TV Show Celebrates Working People

The host of a new CNN program has long been an advocate of the skilled trades and the idea that a four-year degree isn’t for everyone.

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Created by Mike Rowe, this poster parodies an old college recruitment message that he viewed as bad advice. The original version used a smiling graduate and a frowning factory worker with a hammer (with the word “not” intact) to push the supposed advantages of a four-year degree. (Image courtesy of profoundlydisconnected.com.)

“We’re lending money we don’t have, to kids who can’t pay it back, to educate them for jobs that don’t exist.”

It’s always a good feeling when the mainstream media starts harping on the same topics that tend to obsess those of us in the manufacturing trade press (and, of course, you, our audience). That’s why I was particularly pleased the other day to hear the above quote on, of all places, CNN. The quote comes from Mike Rowe, who is perhaps best known as host of the now-defunct “Dirty Jobs” TV show and, for me, a consistent source of the warm fuzzies when it comes to people outside our industry talking about the skilled worker shortage.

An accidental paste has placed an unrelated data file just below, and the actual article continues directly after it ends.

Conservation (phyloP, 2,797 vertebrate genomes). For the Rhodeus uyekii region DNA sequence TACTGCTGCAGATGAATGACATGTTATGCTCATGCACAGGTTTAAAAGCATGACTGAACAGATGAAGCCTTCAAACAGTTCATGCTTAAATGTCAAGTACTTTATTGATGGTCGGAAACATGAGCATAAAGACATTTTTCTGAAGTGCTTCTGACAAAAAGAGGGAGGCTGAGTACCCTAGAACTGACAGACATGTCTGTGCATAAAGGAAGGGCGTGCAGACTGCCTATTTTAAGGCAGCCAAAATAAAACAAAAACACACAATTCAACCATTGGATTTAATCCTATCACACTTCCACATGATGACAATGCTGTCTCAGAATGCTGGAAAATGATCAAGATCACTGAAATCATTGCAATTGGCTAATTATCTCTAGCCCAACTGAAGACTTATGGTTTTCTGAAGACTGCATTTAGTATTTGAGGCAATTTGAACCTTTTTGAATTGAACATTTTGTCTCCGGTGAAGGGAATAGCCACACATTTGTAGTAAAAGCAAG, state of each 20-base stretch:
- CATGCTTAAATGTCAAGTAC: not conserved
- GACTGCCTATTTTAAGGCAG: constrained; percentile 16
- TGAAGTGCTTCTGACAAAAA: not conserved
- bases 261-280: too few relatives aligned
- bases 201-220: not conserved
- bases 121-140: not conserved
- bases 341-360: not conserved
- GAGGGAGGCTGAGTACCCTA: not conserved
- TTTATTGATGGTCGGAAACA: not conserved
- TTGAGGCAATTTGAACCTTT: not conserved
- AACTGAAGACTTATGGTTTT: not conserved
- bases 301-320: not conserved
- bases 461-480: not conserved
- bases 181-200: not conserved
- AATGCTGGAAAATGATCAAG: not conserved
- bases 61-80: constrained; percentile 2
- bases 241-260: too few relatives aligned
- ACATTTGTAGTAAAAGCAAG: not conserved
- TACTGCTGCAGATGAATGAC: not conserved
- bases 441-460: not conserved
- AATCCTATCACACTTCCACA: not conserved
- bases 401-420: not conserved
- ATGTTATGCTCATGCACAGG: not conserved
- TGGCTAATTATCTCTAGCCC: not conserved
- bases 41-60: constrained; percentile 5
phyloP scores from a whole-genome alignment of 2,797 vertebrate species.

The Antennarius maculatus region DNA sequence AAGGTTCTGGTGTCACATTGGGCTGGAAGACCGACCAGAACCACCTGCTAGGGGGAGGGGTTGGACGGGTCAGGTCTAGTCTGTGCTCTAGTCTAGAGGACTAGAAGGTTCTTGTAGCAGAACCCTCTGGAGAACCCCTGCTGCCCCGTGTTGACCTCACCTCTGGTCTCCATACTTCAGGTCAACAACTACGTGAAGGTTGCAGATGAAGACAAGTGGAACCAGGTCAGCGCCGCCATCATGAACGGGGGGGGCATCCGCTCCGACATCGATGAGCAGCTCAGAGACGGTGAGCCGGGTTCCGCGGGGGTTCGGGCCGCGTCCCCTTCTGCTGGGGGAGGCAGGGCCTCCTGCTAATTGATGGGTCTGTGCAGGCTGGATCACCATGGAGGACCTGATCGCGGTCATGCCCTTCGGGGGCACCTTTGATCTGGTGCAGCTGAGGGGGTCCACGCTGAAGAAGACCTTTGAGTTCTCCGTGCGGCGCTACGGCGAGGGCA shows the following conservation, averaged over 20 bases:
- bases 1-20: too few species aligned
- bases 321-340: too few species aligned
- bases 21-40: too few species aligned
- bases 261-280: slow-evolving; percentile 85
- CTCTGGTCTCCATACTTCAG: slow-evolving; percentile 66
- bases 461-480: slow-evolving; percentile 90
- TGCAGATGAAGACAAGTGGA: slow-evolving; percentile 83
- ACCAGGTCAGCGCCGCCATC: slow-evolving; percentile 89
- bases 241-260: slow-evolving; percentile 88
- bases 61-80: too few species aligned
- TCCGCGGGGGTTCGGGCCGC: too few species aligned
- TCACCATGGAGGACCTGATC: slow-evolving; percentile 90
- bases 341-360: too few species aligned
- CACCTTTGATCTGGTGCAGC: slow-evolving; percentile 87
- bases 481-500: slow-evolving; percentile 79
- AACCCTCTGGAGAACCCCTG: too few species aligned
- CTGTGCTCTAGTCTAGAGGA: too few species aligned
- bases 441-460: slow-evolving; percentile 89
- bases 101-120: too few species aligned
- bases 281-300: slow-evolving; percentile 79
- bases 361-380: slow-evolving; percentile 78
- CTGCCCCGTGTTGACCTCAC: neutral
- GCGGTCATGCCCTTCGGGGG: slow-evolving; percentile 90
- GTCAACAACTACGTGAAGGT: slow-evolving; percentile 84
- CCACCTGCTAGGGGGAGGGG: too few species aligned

This is a topic that’s near and dear to Mike’s heart, and CNN has given him a new platform on which to tout it. October 8 marked the inaugural episode of “Somebody’s Gotta Do It,” an unscripted reality series that sounds very much like his old show (I haven’t yet seen it, but the first two episodes are recorded on my DVR!). The third episode airs Wednesday at 9 p.m. Eastern.

Granted, I’m not sure whether Rowe has plans to dedicate any episodes to moldmakers, or even to any metal-cutting shops in general. Nonetheless, his stated purpose in introducing the show will resonate with many of this magazine’s readers. I, for one, welcome any outside influence that can help convince the masses of what those involved in our industry and other skilled trades already know. Check out CNN's video and Q&A to hear his message for yourself.

Rowe is active in this arena off the screen, too. For more information, check out “Profoundly Disconnected,” a foundation he set up to help close the skills gap.

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